Political deadlock has prevented Iraqi politicians from uniting against Islamic State militants whose advance in the north has rattled the Baghdad government and its Western allies.
A senior U.S. official for Iraq said on Sunday he fully supported Iraqi President Fouad Masoum after al-Maliki, who the United States has blamed for stoking Iraq's security crisis, accused Masoum of violating the constitution.
U.S. jet fighters and drones conducted four more airstrikes on ISIS militants in Iraq over the weekend, taking out armoured carriers and a truck that were firing on civilians, as Iraq's human rights minister said ISIS militants killed at least 500 members of the Yazidi ethnic minority.
U.S. Central Command says the strikes were spread out, with three before noon ET on Saturday and one about 3 p.m.
The military says indications suggest that the strikes were successful in destroying the armoured vehicles.
Freelance reporter Hermione Gee told CBC News from Erbil that humanitarian aid was being stepped up, with the U.S., Turkey and the U.K. helping with airdrops on a mountain where tens of thousands of Yazidis have been stranded upon fleeing fighters with ISIS, which also goes by the name the Islamic State.
Asked if the U.S. airstrikes were making a difference for the Yazidis, Gee said one strike overnight at militants in Sinjar who were firing at the group were "taken out," restoring some calm.
Gee said she was with Kurdish forces about 30 kilometres from Erbill on Saturday, and she was told things were "peaceful" following the Thursday and Friday night airstrikes because heavy weaponry operated by ISIS was destroyed.
Buried alive in Sinjar
The international community has expressed concern that the Yazidis trapped on the Sinjar mountain range in northeast Iraq are running out of food and water. Hundreds of women from the minority religious community have already been taken captive by Sunni militants.
On Sunday, Iraqi human rights minister Mohammed Shia al-Sudani told Reuters the Sunni militants had also buried alive some of their victims, including women and children. Some 300 women were kidnapped as slaves, he added.
"We have striking evidence obtained from Yazidis fleeing Sinjar and some who escaped death, and also crime scene images that show indisputably that the gangs of the Islamic States have executed at least 500 Yazidis after seizing Sinjar," Sudani told Reuters.
Sinjar is the ancient home of the Yazidis, one of the towns captured by the Sunni militants who view the community as "devil worshippers."
"Some of the victims, including women and children were buried alive in scattered mass graves in and around Sinjar," Sudani said.
The Islamic State, which has declared a caliphate in parts of Iraq and Syria, has prompted tens of thousands of Yazidis and Christians to flee for their lives during their push to within a 30-minute drive of the Kurdish regional capital Arbil.
The Yazidis, followers of an ancient religion derived from Zoroastrianism, are spread over northern Iraq and are part of the country's Kurdish minority.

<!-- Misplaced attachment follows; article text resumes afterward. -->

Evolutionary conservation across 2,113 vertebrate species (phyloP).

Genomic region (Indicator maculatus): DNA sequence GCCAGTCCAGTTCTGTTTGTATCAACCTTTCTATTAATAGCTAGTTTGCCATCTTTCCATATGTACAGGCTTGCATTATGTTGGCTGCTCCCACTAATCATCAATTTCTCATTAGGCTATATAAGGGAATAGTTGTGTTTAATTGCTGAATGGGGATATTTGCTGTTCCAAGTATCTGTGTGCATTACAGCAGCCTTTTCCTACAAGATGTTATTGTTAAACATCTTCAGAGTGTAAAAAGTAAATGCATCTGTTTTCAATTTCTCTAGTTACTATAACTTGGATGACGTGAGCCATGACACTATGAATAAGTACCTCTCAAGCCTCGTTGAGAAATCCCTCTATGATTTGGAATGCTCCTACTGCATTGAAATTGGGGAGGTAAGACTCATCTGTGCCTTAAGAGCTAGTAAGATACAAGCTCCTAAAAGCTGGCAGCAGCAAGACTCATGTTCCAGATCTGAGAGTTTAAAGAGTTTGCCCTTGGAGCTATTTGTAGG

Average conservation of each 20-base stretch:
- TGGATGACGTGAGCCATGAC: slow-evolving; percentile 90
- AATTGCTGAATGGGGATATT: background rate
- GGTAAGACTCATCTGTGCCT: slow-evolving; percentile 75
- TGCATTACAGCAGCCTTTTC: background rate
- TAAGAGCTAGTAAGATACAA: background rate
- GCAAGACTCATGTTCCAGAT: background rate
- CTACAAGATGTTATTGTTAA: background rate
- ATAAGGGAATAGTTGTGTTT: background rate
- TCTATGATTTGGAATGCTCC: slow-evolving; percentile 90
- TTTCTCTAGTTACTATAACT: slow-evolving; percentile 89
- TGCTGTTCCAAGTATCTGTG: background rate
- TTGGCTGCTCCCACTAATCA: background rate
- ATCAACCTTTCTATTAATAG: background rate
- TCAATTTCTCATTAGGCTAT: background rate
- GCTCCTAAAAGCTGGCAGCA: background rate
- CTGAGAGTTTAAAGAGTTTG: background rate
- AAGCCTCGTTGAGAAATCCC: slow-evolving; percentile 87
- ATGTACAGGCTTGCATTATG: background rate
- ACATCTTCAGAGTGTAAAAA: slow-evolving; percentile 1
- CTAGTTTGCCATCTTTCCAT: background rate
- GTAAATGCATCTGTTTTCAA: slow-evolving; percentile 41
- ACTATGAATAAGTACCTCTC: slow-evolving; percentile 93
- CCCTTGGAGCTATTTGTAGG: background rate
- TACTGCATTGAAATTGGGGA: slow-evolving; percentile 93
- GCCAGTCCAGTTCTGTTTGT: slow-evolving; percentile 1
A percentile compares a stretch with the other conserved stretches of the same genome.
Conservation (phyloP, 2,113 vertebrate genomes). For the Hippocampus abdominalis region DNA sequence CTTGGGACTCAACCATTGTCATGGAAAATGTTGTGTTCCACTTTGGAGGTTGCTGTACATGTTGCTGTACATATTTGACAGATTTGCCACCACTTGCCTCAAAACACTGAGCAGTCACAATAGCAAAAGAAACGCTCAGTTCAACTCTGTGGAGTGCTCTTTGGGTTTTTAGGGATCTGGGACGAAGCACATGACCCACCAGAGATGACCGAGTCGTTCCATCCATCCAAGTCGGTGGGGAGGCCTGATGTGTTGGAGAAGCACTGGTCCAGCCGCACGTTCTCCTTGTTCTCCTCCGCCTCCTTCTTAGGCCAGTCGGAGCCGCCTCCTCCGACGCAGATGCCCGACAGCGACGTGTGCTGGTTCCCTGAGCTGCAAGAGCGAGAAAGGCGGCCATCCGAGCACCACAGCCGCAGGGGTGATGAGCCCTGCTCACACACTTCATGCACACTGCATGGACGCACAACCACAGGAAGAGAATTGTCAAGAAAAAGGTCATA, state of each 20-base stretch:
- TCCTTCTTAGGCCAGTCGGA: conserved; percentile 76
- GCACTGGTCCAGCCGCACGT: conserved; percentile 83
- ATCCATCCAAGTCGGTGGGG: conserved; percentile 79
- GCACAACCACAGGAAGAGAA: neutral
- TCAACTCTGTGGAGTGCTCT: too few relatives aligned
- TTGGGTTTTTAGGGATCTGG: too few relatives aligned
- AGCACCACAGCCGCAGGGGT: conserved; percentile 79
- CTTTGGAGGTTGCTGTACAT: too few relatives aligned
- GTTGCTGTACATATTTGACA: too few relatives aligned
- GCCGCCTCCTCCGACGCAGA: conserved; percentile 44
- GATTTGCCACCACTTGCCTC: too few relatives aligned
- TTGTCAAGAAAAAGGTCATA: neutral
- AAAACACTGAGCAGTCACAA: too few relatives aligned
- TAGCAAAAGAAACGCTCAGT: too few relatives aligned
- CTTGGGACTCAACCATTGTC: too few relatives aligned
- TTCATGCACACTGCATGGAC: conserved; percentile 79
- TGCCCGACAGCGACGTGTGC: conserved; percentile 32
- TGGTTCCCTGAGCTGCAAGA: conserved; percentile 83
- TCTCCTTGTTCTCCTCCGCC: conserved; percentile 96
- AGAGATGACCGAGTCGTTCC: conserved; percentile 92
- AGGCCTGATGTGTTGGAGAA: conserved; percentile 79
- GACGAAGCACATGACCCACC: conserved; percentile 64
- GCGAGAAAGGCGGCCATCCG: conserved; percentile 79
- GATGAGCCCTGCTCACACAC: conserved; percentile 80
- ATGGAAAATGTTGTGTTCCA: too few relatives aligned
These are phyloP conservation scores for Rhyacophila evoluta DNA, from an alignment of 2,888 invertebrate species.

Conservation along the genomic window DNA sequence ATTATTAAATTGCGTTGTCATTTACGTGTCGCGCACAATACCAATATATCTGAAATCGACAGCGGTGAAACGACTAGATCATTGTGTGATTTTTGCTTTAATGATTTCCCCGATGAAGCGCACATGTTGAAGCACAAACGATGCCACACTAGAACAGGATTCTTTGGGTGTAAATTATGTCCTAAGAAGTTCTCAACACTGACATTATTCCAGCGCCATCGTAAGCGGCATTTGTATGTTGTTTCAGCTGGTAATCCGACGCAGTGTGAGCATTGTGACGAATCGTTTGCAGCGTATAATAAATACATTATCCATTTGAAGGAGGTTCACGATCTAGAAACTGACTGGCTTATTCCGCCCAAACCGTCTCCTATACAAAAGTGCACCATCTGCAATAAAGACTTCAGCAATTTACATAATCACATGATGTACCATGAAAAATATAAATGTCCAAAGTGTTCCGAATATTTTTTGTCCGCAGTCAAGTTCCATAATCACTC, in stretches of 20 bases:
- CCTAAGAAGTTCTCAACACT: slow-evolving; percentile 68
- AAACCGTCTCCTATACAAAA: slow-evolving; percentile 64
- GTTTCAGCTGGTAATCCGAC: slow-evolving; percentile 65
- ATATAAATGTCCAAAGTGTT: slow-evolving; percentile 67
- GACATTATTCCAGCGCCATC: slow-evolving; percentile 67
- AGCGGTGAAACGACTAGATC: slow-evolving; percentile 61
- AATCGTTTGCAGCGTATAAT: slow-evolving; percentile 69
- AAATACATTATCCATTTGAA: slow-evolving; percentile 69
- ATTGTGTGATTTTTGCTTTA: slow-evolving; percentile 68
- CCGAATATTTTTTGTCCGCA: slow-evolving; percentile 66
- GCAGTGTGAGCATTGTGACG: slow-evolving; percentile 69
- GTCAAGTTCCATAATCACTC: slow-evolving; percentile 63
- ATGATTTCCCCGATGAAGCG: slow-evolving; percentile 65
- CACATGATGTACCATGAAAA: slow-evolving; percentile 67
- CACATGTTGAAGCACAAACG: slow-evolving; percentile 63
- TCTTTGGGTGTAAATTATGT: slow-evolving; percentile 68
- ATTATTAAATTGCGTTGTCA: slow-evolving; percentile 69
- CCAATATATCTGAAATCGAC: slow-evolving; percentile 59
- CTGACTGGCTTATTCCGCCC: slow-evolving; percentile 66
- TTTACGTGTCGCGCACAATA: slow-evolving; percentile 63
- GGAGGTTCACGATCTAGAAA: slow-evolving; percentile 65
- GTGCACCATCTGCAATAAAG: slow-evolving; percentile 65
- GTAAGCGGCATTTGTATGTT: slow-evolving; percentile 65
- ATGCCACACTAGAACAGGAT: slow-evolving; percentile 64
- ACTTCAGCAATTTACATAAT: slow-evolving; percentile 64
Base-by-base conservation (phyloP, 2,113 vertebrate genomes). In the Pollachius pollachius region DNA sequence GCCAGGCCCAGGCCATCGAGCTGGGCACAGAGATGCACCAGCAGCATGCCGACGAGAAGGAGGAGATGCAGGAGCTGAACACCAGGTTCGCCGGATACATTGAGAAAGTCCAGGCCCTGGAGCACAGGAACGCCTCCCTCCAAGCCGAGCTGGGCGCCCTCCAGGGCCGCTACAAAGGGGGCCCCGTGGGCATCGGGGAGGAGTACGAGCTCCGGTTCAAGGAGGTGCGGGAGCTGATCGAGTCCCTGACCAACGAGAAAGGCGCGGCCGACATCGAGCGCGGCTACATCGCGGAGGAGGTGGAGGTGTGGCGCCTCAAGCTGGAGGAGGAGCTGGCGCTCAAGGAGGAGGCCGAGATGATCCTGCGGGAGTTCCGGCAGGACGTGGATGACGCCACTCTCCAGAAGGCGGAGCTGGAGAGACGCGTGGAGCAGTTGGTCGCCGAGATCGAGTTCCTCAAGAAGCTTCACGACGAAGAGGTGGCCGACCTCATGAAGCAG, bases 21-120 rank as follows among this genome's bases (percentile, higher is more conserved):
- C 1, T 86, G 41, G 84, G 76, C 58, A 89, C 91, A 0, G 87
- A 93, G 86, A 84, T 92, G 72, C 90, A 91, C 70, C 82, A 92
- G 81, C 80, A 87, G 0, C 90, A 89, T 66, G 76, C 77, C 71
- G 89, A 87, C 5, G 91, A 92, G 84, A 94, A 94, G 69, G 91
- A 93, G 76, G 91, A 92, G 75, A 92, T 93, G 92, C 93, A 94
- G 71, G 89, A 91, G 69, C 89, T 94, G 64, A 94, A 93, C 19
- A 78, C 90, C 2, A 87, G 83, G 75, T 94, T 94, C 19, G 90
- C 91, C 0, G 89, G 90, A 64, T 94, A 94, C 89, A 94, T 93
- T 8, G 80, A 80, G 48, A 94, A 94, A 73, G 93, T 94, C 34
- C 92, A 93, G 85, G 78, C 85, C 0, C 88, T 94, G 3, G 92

A deadline passed at midday on Sunday for 300 Yazidi families to convert to Islam or face death at the hands of ISIS. It was not immediately clear whether the Iraqi minister was talking about the fate of those families or others in the conflict.
The militant group, which arrived in northern Iraq in June, has routed Kurds in its latest advance, seizing several towns, a fifth oilfield and Iraq's biggest dam — possibly gaining the ability to flood cities and cut off water and power supplies.
The Canadian government on Sunday said it is sending an additional $5 million in humanitarian aid to the region — providing food, hygiene kits, cooking materials, blankets and other essentials to those affected by the violence.
The money will also help pay for repairs to water and sanitation facilities.
"Canada continues to stand by the people of Iraq in these difficult times and condemns the terrorist actions of ISIS and the killing of innocent civilians in northern Iraq in the strongest possible terms," Minister of International Development Christian Paradis said in a statement.
"Canada will continue working closely with our allies to determine how we can best continue to support the needs of Iraqi civilians, particularly religious minorities," Paradis said.
Canada has provided over $16 million to respond to humanitarian needs in Iraq, of which $6.8 million was for populations affected by civil unrest and $9.6 million for Syrian refugees, according to the Department of Foreign Affairs.
U.S. President Barack Obama justified the U.S. military's return to fighting in Iraq on Saturday by saying America must act now to prevent genocide, protect its diplomats and provide humanitarian aid to the trapped Yazidi refugees.
"This is going to be a long-term project" that won't end and can't succeed unless Iraqis form an inclusive government in Baghdad capable of keeping the country from breaking apart, Obama said.
But the help comes too late for many of the religious minorities targeted for elimination by the Islamic State group, which swept past U.S.-trained and equipped Iraqi government forces in recent weeks and now controls much of Iraq.
A delayed response by the Shia-led government in Baghdad left Kurdish forces struggling to contain the Sunni extremists' advances.
The UN said more than 500,000 people have been displaced by the violence in Iraq since June, bringing this year's total to well over one million.
Tens of thousands of displaced members of the Yazidi religious minority remain surrounded by ISIS fighters in the Sinjar mountains of northwest Iraq.
The U.S. military said it conducted its third airdrop of food and water for the Yazidis late Saturday.
Three aircraft dropped 72 bundles, containing 3,804 gallons of drinking water and 16,128 meals, U.S. officials said.
They said to date, U.S. military aircraft have delivered more than 52,000 meals and 10,600 gallons of drinking water.